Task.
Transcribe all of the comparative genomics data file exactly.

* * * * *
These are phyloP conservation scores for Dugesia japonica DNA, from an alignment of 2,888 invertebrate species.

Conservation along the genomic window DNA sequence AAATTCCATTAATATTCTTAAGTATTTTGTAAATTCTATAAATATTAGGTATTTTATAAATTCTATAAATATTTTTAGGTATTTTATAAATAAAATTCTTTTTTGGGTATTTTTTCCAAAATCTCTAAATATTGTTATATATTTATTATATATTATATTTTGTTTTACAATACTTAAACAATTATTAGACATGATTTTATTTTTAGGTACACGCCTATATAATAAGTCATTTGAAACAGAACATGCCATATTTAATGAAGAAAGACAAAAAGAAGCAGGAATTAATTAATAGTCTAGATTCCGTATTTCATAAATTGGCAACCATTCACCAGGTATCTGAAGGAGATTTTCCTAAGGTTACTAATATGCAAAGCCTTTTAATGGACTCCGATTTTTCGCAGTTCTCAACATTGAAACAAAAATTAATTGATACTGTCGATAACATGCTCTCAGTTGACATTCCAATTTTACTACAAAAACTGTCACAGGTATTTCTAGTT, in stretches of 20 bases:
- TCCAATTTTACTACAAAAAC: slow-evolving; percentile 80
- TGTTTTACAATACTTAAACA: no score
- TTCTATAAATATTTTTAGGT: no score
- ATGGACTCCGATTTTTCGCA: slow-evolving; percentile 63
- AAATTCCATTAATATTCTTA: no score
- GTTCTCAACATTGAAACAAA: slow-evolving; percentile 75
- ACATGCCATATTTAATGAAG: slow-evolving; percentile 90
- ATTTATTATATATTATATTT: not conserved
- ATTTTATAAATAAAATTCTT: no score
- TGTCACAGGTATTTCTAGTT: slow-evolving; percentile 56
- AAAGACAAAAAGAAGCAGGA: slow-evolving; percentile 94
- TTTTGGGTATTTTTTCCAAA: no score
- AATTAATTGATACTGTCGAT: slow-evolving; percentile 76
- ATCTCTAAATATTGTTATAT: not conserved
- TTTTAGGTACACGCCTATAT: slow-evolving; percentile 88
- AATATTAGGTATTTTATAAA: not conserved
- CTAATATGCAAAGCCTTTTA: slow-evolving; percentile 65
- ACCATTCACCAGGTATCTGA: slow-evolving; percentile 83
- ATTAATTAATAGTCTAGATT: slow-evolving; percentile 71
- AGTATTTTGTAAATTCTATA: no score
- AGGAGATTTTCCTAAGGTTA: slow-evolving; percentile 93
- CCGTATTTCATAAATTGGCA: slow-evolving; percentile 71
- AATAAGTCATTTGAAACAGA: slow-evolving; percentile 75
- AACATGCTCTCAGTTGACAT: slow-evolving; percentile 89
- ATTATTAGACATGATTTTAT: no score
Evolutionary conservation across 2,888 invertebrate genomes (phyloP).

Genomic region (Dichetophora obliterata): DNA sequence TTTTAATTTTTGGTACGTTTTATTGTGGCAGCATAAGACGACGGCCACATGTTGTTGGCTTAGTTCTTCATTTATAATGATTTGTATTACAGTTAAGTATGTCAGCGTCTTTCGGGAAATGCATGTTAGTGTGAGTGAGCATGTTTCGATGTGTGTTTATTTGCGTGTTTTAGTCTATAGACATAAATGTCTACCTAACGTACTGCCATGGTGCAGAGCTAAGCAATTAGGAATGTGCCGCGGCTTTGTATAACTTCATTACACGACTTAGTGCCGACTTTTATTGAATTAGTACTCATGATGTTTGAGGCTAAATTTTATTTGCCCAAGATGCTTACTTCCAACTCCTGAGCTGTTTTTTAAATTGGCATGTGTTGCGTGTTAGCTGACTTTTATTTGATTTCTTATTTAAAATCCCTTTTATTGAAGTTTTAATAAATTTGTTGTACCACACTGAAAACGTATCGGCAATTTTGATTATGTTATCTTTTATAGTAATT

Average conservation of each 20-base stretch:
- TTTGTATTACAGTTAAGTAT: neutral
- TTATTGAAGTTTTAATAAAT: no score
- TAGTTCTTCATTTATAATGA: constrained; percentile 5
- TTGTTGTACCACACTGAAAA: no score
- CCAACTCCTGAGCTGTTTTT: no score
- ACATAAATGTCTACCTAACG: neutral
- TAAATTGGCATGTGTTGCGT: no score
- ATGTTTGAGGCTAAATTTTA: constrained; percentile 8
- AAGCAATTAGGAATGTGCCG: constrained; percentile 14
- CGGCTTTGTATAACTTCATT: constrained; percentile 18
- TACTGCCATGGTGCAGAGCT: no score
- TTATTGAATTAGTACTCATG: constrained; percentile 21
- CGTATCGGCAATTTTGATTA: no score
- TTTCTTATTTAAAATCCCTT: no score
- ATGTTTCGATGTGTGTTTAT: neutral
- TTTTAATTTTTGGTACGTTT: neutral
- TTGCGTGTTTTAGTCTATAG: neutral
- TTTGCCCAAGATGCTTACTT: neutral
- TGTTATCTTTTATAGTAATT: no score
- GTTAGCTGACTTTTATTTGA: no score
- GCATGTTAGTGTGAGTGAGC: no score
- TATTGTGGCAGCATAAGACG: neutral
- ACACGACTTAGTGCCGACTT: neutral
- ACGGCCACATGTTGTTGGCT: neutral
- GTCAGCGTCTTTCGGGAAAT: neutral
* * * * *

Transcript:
These are phyloP conservation scores for Dugesia japonica DNA, from an alignment of 2,888 invertebrate species.

Conservation along the genomic window DNA sequence AAATTCCATTAATATTCTTAAGTATTTTGTAAATTCTATAAATATTAGGTATTTTATAAATTCTATAAATATTTTTAGGTATTTTATAAATAAAATTCTTTTTTGGGTATTTTTTCCAAAATCTCTAAATATTGTTATATATTTATTATATATTATATTTTGTTTTACAATACTTAAACAATTATTAGACATGATTTTATTTTTAGGTACACGCCTATATAATAAGTCATTTGAAACAGAACATGCCATATTTAATGAAGAAAGACAAAAAGAAGCAGGAATTAATTAATAGTCTAGATTCCGTATTTCATAAATTGGCAACCATTCACCAGGTATCTGAAGGAGATTTTCCTAAGGTTACTAATATGCAAAGCCTTTTAATGGACTCCGATTTTTCGCAGTTCTCAACATTGAAACAAAAATTAATTGATACTGTCGATAACATGCTCTCAGTTGACATTCCAATTTTACTACAAAAACTGTCACAGGTATTTCTAGTT, in stretches of 20 bases:
- TCCAATTTTACTACAAAAAC: slow-evolving; percentile 80
- TGTTTTACAATACTTAAACA: no score
- TTCTATAAATATTTTTAGGT: no score
- ATGGACTCCGATTTTTCGCA: slow-evolving; percentile 63
- AAATTCCATTAATATTCTTA: no score
- GTTCTCAACATTGAAACAAA: slow-evolving; percentile 75
- ACATGCCATATTTAATGAAG: slow-evolving; percentile 90
- ATTTATTATATATTATATTT: not conserved
- ATTTTATAAATAAAATTCTT: no score
- TGTCACAGGTATTTCTAGTT: slow-evolving; percentile 56
- AAAGACAAAAAGAAGCAGGA: slow-evolving; percentile 94
- TTTTGGGTATTTTTTCCAAA: no score
- AATTAATTGATACTGTCGAT: slow-evolving; percentile 76
- ATCTCTAAATATTGTTATAT: not conserved
- TTTTAGGTACACGCCTATAT: slow-evolving; percentile 88
- AATATTAGGTATTTTATAAA: not conserved
- CTAATATGCAAAGCCTTTTA: slow-evolving; percentile 65
- ACCATTCACCAGGTATCTGA: slow-evolving; percentile 83
- ATTAATTAATAGTCTAGATT: slow-evolving; percentile 71
- AGTATTTTGTAAATTCTATA: no score
- AGGAGATTTTCCTAAGGTTA: slow-evolving; percentile 93
- CCGTATTTCATAAATTGGCA: slow-evolving; percentile 71
- AATAAGTCATTTGAAACAGA: slow-evolving; percentile 75
- AACATGCTCTCAGTTGACAT: slow-evolving; percentile 89
- ATTATTAGACATGATTTTAT: no score
Evolutionary conservation across 2,888 invertebrate genomes (phyloP).

Genomic region (Dichetophora obliterata): DNA sequence TTTTAATTTTTGGTACGTTTTATTGTGGCAGCATAAGACGACGGCCACATGTTGTTGGCTTAGTTCTTCATTTATAATGATTTGTATTACAGTTAAGTATGTCAGCGTCTTTCGGGAAATGCATGTTAGTGTGAGTGAGCATGTTTCGATGTGTGTTTATTTGCGTGTTTTAGTCTATAGACATAAATGTCTACCTAACGTACTGCCATGGTGCAGAGCTAAGCAATTAGGAATGTGCCGCGGCTTTGTATAACTTCATTACACGACTTAGTGCCGACTTTTATTGAATTAGTACTCATGATGTTTGAGGCTAAATTTTATTTGCCCAAGATGCTTACTTCCAACTCCTGAGCTGTTTTTTAAATTGGCATGTGTTGCGTGTTAGCTGACTTTTATTTGATTTCTTATTTAAAATCCCTTTTATTGAAGTTTTAATAAATTTGTTGTACCACACTGAAAACGTATCGGCAATTTTGATTATGTTATCTTTTATAGTAATT

Average conservation of each 20-base stretch:
- TTTGTATTACAGTTAAGTAT: neutral
- TTATTGAAGTTTTAATAAAT: no score
- TAGTTCTTCATTTATAATGA: constrained; percentile 5
- TTGTTGTACCACACTGAAAA: no score
- CCAACTCCTGAGCTGTTTTT: no score
- ACATAAATGTCTACCTAACG: neutral
- TAAATTGGCATGTGTTGCGT: no score
- ATGTTTGAGGCTAAATTTTA: constrained; percentile 8
- AAGCAATTAGGAATGTGCCG: constrained; percentile 14
- CGGCTTTGTATAACTTCATT: constrained; percentile 18
- TACTGCCATGGTGCAGAGCT: no score
- TTATTGAATTAGTACTCATG: constrained; percentile 21
- CGTATCGGCAATTTTGATTA: no score
- TTTCTTATTTAAAATCCCTT: no score
- ATGTTTCGATGTGTGTTTAT: neutral
- TTTTAATTTTTGGTACGTTT: neutral
- TTGCGTGTTTTAGTCTATAG: neutral
- TTTGCCCAAGATGCTTACTT: neutral
- TGTTATCTTTTATAGTAATT: no score
- GTTAGCTGACTTTTATTTGA: no score
- GCATGTTAGTGTGAGTGAGC: no score
- TATTGTGGCAGCATAAGACG: neutral
- ACACGACTTAGTGCCGACTT: neutral
- ACGGCCACATGTTGTTGGCT: neutral
- GTCAGCGTCTTTCGGGAAAT: neutral